There has been a plethora of contextual bandit studies that exploit structures other than the low-rank-ness, where the context is usually the user identity or features. For example, Gentile et al. (2014) and its followup studies (Li et al., 2016, Gentile et al., 2017) leverage the clustering structure of the contexts. In Cesa-Bianchi et al. (2013) and Vaswani et al. (2017), a graph structure of the users is utilized to enjoy regret bound that is lower than running bandits on each context (i.e., user) independently. Deshmukh et al. (2017) introduce a multitask learning view and exploit arm similarity information via kernels, but their regret guarantee is valid only when the similarity is known ahead of time. In this vein, if we think of the right arm set as tasks, we effectively assume different parameters for each task but with a low-rank structure. That is, the parameters can be written as a linear combination of a few hidden factors, which are estimated on the fly rather than being known in advance. Johnson et al. (2016) consider low-rank structured bandits but in a different setup. Their reward model has expected reward of the form with the arm and the unknown . While corresponds to in our setting, they consider a continuous arm set, so their algorithm cannot be applied to our problem.
Our subroutine LowOFUL is quite similar to SpectralUCB of (Valko et al., 2014), which is designed specifically for graph-structured arms in which expected rewards of the two arms are close to each other (i.e., “smooth”) when there is an edge between them. Although technical ingredients for showing the magnitude of the log-determinant term stem from Valko et al. (2014), LowOFUL is for an inherently different setup in which we design the regularization matrix to maximally exploit the subspace knowledge and minimize the regret, rather than receiving from the environment as a part of the problem definition. Gilton & Willett (2017) study a similar regularizer in the context of sparse linear bandits under the assumption that a superset of the sparse locations is known ahead of time. Yue et al. (2012b) consider a setup similar to LowOFUL. They assume an estimate of the subspace is available, but their regret bound still depends on the total dimension .
In this paper, we introduced the bilinear low-rank bandit problem and proposed the first algorithm with a nontrivial regret guarantee. Our study opens up several future research directions. First, there is currently no nontrivial lower bound, and showing whether the regret of is tight or not remains open. Second, while our algorithm improves the regret bound over the trivial linear bandit reduction, the algorithm is not practical since the uniform exploration in the stage 1 hurts the performance. A more natural algorithm would be to combine the stage 1 and stage 2 in a way that we always use LowOFUL to choose the arm but update continuously the subspace estimate and the amount of regularization. The challenge is, however, that most matrix recovery algorithms require some sort of uniform sampling with a “nice” set of measurements. We speculate that one can employ randomized arm selection and use importance-weighted data to perform effective and provable matrix recoveries on-the-fly.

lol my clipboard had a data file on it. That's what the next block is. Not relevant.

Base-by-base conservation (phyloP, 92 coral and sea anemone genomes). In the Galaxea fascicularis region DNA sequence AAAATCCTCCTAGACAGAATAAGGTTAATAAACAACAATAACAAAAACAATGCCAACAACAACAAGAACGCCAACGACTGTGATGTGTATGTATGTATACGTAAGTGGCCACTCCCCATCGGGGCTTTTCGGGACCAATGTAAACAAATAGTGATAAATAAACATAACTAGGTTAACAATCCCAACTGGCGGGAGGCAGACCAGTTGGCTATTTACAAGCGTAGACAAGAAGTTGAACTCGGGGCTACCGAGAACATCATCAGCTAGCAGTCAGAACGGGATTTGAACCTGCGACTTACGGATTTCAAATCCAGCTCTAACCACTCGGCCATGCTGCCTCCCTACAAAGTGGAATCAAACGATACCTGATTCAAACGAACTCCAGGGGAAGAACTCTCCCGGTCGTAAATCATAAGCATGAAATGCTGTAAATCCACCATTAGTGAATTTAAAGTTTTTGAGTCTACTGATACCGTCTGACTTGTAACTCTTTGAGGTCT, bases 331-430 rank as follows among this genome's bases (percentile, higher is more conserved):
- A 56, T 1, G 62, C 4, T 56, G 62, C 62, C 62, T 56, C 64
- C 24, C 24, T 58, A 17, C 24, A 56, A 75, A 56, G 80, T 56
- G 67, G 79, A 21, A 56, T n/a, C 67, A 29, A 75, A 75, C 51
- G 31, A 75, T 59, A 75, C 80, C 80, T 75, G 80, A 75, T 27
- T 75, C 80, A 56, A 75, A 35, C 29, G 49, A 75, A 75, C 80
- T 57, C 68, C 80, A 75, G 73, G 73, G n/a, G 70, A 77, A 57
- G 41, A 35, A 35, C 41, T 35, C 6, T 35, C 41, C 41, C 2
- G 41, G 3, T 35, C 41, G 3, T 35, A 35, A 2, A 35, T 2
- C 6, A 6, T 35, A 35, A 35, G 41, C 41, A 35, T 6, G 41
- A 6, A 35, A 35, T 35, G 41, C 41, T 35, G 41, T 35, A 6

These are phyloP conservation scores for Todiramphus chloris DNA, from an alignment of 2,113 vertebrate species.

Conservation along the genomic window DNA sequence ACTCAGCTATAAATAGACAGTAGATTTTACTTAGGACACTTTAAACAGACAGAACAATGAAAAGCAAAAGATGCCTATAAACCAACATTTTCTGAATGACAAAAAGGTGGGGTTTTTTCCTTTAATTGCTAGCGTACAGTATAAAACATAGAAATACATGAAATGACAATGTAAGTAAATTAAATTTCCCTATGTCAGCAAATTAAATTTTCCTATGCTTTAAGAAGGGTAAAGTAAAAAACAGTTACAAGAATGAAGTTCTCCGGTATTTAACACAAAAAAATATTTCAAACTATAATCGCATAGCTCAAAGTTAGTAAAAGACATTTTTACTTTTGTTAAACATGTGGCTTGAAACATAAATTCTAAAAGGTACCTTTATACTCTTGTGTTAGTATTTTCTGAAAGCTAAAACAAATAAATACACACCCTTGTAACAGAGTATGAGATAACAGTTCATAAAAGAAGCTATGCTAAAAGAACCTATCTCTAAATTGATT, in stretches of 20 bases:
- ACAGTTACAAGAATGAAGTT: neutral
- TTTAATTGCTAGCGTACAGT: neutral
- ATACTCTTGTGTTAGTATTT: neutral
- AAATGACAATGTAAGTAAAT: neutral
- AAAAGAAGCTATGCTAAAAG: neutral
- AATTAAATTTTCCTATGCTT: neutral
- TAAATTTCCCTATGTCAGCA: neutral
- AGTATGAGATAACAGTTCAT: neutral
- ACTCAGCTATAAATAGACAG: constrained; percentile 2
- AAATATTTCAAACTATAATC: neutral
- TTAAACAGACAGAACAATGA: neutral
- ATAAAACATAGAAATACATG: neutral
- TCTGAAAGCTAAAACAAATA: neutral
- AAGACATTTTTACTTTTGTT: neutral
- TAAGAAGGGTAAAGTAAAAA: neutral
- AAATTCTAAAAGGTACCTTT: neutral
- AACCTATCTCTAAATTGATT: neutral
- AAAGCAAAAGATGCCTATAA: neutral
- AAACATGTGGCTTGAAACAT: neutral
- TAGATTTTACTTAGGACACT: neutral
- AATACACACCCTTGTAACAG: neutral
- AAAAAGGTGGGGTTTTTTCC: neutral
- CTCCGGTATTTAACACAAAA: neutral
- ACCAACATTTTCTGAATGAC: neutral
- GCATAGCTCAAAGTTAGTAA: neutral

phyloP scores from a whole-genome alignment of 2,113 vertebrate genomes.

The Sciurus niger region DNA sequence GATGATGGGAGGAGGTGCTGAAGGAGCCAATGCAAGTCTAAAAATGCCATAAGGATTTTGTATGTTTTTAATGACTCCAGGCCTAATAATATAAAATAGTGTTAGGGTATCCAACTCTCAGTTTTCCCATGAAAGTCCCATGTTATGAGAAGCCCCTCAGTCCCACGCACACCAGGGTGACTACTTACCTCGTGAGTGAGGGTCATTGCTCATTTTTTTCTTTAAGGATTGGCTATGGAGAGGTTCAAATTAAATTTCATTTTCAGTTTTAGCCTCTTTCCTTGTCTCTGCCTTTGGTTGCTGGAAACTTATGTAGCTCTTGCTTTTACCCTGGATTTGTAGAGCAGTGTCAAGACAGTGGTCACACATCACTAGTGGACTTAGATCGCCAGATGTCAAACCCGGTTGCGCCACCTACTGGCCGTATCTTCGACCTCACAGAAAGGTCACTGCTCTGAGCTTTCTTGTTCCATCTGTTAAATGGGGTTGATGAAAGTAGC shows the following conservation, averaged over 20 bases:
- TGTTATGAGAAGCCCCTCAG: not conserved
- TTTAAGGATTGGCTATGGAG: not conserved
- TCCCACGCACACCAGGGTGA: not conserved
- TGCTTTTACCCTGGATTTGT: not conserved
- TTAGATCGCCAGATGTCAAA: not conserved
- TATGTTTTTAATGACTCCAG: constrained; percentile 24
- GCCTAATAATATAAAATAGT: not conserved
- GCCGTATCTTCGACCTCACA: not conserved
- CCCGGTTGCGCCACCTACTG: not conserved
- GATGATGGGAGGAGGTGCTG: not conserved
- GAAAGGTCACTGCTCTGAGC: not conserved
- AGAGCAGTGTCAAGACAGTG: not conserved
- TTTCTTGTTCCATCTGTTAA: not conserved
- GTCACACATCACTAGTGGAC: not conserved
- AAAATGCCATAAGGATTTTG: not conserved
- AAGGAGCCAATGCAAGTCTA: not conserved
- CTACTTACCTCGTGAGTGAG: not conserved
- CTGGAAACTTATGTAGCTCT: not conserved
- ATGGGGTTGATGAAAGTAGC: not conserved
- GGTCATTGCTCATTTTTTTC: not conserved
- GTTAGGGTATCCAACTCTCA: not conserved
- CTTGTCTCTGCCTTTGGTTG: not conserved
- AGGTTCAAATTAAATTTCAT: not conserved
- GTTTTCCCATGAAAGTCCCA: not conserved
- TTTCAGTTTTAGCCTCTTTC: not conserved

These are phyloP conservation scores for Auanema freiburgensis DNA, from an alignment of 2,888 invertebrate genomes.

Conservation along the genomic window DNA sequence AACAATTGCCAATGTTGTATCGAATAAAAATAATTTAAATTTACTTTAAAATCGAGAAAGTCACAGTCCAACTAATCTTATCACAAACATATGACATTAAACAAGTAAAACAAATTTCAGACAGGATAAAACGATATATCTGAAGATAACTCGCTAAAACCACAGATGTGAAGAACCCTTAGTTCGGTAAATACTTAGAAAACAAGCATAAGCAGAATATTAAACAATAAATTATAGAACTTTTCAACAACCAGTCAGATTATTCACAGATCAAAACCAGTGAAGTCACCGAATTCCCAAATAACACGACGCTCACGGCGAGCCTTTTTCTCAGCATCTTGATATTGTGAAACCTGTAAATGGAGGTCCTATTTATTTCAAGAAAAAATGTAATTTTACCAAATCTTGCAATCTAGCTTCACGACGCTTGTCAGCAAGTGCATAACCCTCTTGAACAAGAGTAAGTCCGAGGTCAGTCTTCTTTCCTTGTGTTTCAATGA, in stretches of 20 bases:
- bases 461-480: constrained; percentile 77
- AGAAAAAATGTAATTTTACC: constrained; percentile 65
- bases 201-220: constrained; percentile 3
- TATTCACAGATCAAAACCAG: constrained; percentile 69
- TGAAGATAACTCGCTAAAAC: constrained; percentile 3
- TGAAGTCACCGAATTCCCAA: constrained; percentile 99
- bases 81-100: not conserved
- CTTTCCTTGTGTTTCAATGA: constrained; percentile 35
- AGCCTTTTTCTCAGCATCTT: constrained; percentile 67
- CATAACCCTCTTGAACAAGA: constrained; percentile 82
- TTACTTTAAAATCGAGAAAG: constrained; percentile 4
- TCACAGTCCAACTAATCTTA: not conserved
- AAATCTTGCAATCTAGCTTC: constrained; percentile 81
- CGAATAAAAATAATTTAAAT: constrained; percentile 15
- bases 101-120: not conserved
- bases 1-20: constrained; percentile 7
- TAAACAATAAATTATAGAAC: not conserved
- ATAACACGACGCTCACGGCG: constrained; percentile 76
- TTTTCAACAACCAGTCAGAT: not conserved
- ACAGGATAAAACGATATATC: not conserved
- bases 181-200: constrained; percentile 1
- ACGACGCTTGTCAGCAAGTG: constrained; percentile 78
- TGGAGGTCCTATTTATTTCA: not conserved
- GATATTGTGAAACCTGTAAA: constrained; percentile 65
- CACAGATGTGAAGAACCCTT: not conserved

Appendix A Proof of Theorem 2
Theorem 2 (Restated) There exists a constant such that for , we have that, with probability at least , that
where is an absolute constant.
There are a number of assumptions required for the guarantee of OptSpace to hold. Given a noise matrix , let be the noisy observation of matrix . Among various noise models in Keshavan et al. (2010, Theorem 1.3), the independent -sub-Gaussian model fits our problem setting well. Let be the indicator of observed entries and let be a censored version of in which the unobserved entries are zeroed out. Recall that we assume , that , and that is the condition number of .
We first state the guarantee and then describe the required technical assumptions. Keshavan et al. (2010, Theorem 1.2) states that the following is true for some constant :
Here, by Keshavan et al. (2010, Theorem 1.3), is no larger than , for some constant , under Assumption (A3) below, where is the sub-Gaussian scale parameter for the noise . ( can be different from , as we explain below). The original version of the statement has a preprocessed version rather than , but they are the same under our noise model, according to Keshavan et al. (2010, Section 1.5). Together, in our notation, we have
In the case of , the guarantee above holds true with and . If , the guarantee holds true with and . In both cases, we arrive at (5).
We now state the conditions. Let . Define to be the smallest nonzero singular values of .
(A1): is -incoherent. Note .
(A2): (Sufficient observation) For some , we have
which we loosen and simplify to (using )
(A4): We combine the bound on and the condition in Keshavan et al. (2010, Theorem 1.2) that says “provided that the RHS is smaller than ”, which results in requiring